Last season, fans of Washington Capitals’ forward Jason Chimera created an ice-blue cheetah mascot head to honor the player that years earlier earned the nickname, “Ice Cheetah.”  One of the fastest players in the NHL, Chimera has built a 15-year career largely on his ability to fulfill his team’s need for speed.

Over his last eight seasons, though, he was also known for a sawtooth trend in his goal production.  Starting with the 2007-2008 season, his goal progression from year to year was: 14-8-15-10-20-3-15-7.  Last season – that of the seven goals in 77 games – continued that odd production trend.  Last season looked like a long stretch of desert with the intermittent shrub.  After scoring a goal in his fifth game, Chimera went 13 games without one.  After breaking that drought, it was ten games without a goal.  Ten more without a goal.  It was like that all season until his 71st game when he had his only two-goal game of the season, that in a 5-2 win over the New York Rangers on March 29th.

As it was, Chimera recorded points in only 14 of the 77 games in which he played, eight of those against teams that did not reach the playoffs.  He did not record a goal against a team that would be playoff-eligible until his 50th game of the season when he had a goal in a 3-2 win over the Anaheim Ducks.

Odd as the season’s outcome was in perpetuating his goal-scoring trend, one might have seen it coming given his possession numbers.  His Corsi-for percentage at 5-on-5 (47.3) was his second worst since the 2005-2006 lockout, and his Corsi-relative (minus-5.5) was his worst over that span by a significant margin (numbers from  It was the fourth time in five full seasons with Washington that he was in minus territory in his Corsi-for and Corsi-relative numbers (all numbers from

Fearless’ Take…

Say what you want about his odd regular season trend over the past eight years, but he has been a dependable playoff performer in a limited role.  In five postseasons with the Caps he has 11 goals in 56 games, a 16-goal pace per 82 games.  Compare that with his 12-goal pace per 82 games over his five-plus regular season career with the Caps.  More to the point, he has seven of his 11 career postseason goals in 26 postseason games against the New York Rangers (a 22-goal pace per 82 games).  He was 1-2-3 in the seven game series against the Rangers last spring, and his 3-4-7 scoring line overall left him tied for third in goals and points for the Caps in the playoffs.  It suggested that despite the regular season production difficulties he had, Chimera still had something in the tank.

Cheerless’ Take…

Even in extra capacity tanks, the gauge hits “empty” at some point.  With so much of his game dependent on speed, the calendar becomes a bit of a concern.  He will turn 37 next spring (hopefully, when the Caps are dispatching whoever it is they are playing in the second round).  If he loses a step, he does not have a resume to suggest he will make up for it with soft hands or guile (like that word, cuz?).  The season about to begin is supposed to be his “up” year in this weird cycle. 

He has been getting more shorthanded ice time in the last two seasons (1:43/game two years ago, 1:23 last season), and given that neither T.J. Oshie nor Justin Williams got more shorthanded ice time with their respective teams last season, and Troy Browuer and Joel Ward (both of whom got more with the Caps last season) are gone, Chimera might have a bigger role here.  Is that a good thing?  We’ll see.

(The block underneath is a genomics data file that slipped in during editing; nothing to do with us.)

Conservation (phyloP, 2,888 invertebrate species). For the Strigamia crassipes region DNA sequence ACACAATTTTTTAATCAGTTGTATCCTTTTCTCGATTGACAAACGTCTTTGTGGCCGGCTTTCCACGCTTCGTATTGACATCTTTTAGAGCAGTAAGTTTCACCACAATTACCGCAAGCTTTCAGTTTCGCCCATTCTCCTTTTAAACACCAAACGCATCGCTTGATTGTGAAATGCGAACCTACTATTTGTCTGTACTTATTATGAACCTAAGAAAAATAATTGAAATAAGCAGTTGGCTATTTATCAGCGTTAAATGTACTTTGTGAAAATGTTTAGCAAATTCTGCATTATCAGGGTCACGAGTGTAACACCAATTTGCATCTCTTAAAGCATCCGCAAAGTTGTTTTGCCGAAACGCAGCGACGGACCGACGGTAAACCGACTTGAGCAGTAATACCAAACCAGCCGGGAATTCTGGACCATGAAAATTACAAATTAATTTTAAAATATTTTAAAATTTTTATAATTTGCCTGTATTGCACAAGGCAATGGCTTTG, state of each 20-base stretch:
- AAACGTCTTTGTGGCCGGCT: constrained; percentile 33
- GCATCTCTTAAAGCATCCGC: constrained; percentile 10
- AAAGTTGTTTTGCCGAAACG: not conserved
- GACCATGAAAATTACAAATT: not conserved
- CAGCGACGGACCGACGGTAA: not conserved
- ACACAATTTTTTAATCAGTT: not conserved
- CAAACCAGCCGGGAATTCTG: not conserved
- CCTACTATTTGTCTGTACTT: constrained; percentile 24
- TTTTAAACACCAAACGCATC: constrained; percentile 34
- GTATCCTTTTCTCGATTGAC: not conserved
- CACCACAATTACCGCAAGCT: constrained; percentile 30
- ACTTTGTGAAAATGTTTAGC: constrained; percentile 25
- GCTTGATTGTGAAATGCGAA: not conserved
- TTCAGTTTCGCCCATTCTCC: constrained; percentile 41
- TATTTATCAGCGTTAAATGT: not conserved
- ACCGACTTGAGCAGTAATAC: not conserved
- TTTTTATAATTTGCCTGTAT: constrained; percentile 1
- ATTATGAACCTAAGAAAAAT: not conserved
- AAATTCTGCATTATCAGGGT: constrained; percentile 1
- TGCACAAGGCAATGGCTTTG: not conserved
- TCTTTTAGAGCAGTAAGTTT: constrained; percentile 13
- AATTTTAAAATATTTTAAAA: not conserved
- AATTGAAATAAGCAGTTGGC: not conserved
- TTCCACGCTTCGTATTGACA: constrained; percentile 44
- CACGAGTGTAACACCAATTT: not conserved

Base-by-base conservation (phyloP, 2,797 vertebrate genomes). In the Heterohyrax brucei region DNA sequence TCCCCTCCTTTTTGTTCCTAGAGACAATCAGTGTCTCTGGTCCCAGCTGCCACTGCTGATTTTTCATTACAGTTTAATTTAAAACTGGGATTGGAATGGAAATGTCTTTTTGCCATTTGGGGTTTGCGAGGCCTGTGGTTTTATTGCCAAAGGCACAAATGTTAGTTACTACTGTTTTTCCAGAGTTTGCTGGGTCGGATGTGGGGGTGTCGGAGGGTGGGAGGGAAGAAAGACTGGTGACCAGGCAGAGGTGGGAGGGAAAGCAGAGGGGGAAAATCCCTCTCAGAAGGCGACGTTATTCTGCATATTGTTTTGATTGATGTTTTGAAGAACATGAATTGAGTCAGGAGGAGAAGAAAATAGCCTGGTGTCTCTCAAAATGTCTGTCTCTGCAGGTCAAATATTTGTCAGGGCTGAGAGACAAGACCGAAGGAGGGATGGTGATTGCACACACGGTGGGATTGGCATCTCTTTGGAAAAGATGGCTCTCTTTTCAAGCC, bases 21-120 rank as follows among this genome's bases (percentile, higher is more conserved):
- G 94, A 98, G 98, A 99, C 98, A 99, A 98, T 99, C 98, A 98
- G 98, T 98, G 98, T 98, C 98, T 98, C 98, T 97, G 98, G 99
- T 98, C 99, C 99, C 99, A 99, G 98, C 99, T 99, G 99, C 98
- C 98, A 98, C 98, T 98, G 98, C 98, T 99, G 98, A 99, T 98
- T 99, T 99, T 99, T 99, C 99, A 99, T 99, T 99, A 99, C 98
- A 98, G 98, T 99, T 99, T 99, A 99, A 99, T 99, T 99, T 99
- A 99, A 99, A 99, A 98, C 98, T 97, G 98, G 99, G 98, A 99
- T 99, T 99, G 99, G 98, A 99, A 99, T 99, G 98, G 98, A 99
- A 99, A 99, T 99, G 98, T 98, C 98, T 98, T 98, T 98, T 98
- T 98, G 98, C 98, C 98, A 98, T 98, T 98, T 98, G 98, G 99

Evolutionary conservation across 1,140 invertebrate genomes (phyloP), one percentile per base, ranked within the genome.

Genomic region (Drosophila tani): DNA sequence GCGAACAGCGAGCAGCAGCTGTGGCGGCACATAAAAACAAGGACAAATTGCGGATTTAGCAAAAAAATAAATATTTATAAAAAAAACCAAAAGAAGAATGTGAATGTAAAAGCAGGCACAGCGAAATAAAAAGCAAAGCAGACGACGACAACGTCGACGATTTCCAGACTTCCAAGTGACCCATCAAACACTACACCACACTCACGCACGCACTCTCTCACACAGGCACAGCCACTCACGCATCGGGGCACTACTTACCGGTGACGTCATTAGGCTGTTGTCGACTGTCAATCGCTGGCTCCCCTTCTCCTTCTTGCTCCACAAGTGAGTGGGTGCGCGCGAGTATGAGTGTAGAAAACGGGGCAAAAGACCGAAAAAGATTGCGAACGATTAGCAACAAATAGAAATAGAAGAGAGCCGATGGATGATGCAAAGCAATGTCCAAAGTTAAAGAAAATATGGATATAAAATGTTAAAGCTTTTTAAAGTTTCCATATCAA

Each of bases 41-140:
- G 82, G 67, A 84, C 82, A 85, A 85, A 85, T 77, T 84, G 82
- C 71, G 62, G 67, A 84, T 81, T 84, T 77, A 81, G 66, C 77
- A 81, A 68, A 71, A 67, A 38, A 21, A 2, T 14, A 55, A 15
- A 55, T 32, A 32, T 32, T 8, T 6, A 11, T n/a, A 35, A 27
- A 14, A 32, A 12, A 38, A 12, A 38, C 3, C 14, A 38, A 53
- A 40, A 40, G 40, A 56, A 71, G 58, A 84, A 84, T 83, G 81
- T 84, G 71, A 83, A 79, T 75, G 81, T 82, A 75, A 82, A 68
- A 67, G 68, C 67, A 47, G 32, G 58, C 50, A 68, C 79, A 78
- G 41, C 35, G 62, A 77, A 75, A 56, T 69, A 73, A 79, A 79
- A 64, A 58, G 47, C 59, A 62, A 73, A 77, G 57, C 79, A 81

The Big Question…. Up?

No, not the animated Disney movie, the fact that 2015-2016 should be an “up” season in the odd trend that has been Jason Chimera’s production the last eight seasons.  Over the course of those last eight seasons, Chimera’s scoring line in his “up” years averaged 16-21-37 per 82 games.  In his “down” years he averaged 9-17-26.  Never an especially efficient shooter (he has not averaged more than 10 percent shooting since shooting 13.4 percent in 80 games with Columbus in 2005-2006), Chimera averaged 8.6 percent shooting in his “up” years, 6.0 percent in his “down” years.  Part of it might be the act of shooting, itself.  He averaged 2.3 shots per game in his “up” years, while averaging just 1.8 percent in his “down” years.  While it does not seem much on a per-game basis, it is almost a 20 percent drop in shots from up years to down years.  The oddest fact attached to his trend might be this, though.  In five full seasons with the Caps, Washington is 17-1-1 in games in which Chimera scored a goal in his three “down” years, 16-10-6 in games in which he scored goals in his two “up” years.

In the end…

Jason Chimera is entering the second year of his current two-year contract with the Capitals.  He is the only unrestricted free agent to be of any consequence on the roster.  There is that incentive to make this an “up” year and extend his cycle.  Whether he does or not might hinge on another aspect of his cycle on which we have not touched, and that is ice time.  In five full seasons in Washington, Chimera’s average ice time in up years was 14:26 a game in 2011-2012 and 15:25 in 2013-2014.  In his down years that average ice time was 13:15 in 2010-2011, 12:40 in 2012-2013, and 12:56 in 2014-2015.

Will he get that extra ice time, and with whom will he get it?  The two linemates with whom he had the most 5-on-5 ice time last season – Joel Ward and Eric Fehr – departed in the offseason to San Jose and Pittsburgh, respectively.  Given the uncertainty at center on the top two lines with the possible absence of Nicklas Backstrom to start the season, Chimera might start the season with Brooks Laich centering his line, or perhaps Marcus Johansson.  When things settle out, it might be Andre Burakovsky centering that line.  It could be a line that is, as a group, somewhat quicker than the Chimera-Fehr-Ward line employed last season, although it might not be quite as “heavy” a line.  One can imagine a line that could make use of Chimera’s speed, and if so, things would be looking “up” for Chimera in 2015-2016.

Projection: 80 games, 14-24-38, plus-1

Photo: Doug Pensinger/Getty Images North America